Analogies which refer to the particle’s mass as having something to do with the field being like molasses, or a room full of people, are problematic analogies because they make it seem as though a particle must be moving in order to feel the effect of Higgs field, whereas in fact that is not the case.

I started by looking at those analogies, but the one below explains it the best, even though it still has to use the analogy of “moving through it” to achieve the idea of achieving mass.

 

I would say a more accurate analogy might be: There is a room full of magical fat that coalesces onto people who exists in the room. A person X exists in this space, and he coalesces a light amount of magic weight on from the air; he can move around lightly. A person Y also exists in this space, and in his existence, he coalesces a lot weight on him; he moves around less lightly. A person Z exists in this space, but he is special and coalesces no magical fat on him at all, and he is able to zip about at speeds unthinkable to X and Y. The encumbering of the coalesced magical fat on the persons are the given mass. Thus, X has less mass than Y, and Z, akin to the speed of light, and having no magical, cumbersome fat on him at all, is mass-less.

  • The Higgs field is not the universal giver of mass

Strassler writes,

…the Higgs field is not the universal giver of mass to things in the universe: not to ordinary atomic matter, not to dark matter, not to black holes. To most known fundamental particles, yes — and it is crucial in ensuring that atoms exist at all. But there would be just as much interesting gravitational physics going on in the universe if there were no Higgs field. There just wouldn’t be any atoms, or any people to study them.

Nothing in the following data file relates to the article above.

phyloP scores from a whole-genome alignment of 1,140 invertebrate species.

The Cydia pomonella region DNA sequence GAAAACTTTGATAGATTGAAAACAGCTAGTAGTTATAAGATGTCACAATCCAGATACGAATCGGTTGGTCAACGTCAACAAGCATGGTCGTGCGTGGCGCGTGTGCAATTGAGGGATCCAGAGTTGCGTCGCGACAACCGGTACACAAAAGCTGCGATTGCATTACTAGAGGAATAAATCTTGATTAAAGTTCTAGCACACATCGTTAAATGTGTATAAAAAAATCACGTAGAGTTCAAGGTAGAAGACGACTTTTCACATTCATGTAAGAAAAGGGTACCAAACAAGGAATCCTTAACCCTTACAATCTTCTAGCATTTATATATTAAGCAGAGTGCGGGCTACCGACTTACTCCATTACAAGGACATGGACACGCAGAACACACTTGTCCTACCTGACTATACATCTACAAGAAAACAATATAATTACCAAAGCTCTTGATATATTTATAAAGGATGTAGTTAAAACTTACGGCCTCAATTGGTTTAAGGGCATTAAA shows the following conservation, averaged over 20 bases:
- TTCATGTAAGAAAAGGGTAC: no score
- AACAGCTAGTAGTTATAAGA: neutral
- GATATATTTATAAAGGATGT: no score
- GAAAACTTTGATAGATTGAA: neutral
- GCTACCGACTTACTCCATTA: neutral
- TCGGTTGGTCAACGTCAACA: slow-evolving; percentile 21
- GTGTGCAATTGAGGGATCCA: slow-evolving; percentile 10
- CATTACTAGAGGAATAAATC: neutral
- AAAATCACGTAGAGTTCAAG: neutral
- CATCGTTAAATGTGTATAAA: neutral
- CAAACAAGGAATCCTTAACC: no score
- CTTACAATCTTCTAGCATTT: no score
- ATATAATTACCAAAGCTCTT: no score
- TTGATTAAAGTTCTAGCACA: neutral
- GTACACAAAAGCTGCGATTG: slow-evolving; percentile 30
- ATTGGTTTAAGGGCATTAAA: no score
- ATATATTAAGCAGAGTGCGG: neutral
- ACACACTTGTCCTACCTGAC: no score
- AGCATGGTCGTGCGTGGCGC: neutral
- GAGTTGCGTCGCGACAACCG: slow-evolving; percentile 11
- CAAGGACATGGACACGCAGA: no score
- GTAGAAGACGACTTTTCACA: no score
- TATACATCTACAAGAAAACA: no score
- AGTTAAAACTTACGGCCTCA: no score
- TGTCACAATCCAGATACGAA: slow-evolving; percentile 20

He wrote in another post, titled “Does the Higgs Field Give the Higgs Particle Its Mass, or Not?

  1. The Higgs field does not give an atomic nucleus all of its mass, and since the nucleus is the vast majority of the mass of an atom, that means it does not provide all of the mass of ordinary matter.
  2. Black holes appear at the centers of galaxies, and they appear to be crucial to galaxy formation; but the Higgs field does not provide all of a black hole’s mass. In fact the Higgs field’s contribution to a black hole’s mass can even be zero, because black holes can in principle be formed from massless objects, such as photons.
  3. There is no reason to think that dark matter, which appears to make up the majority of the masses of galaxies and indeed of all matter in the universe, is made from particles that get all of their mass from the Higgs field.
  4. The Higgs field, though it provides the mass for all other known particles with masses, does not provide the Higgs particle with its mass.

That post becomes hard to understand further down the line, as Strassler uses mathematical equations to demonstrate how even if the Higgs field became zero on average instead of being non-zero, while electrons, quarks, neutrinos and W and Z particles, which are dependent on the Higgs field for their mass, would then become massless, Higgs particles still have mass, indicating that their mass must come from a different source, other than the Higgs field.

In all, understanding scientific breakthroughs is hard, especially when the media, in its bid to make it accessible to the general public, obfuscates or places unnecessary emphasis on the wrong things. This actually impedes the understanding of what’s actually important, and learning about how our world works.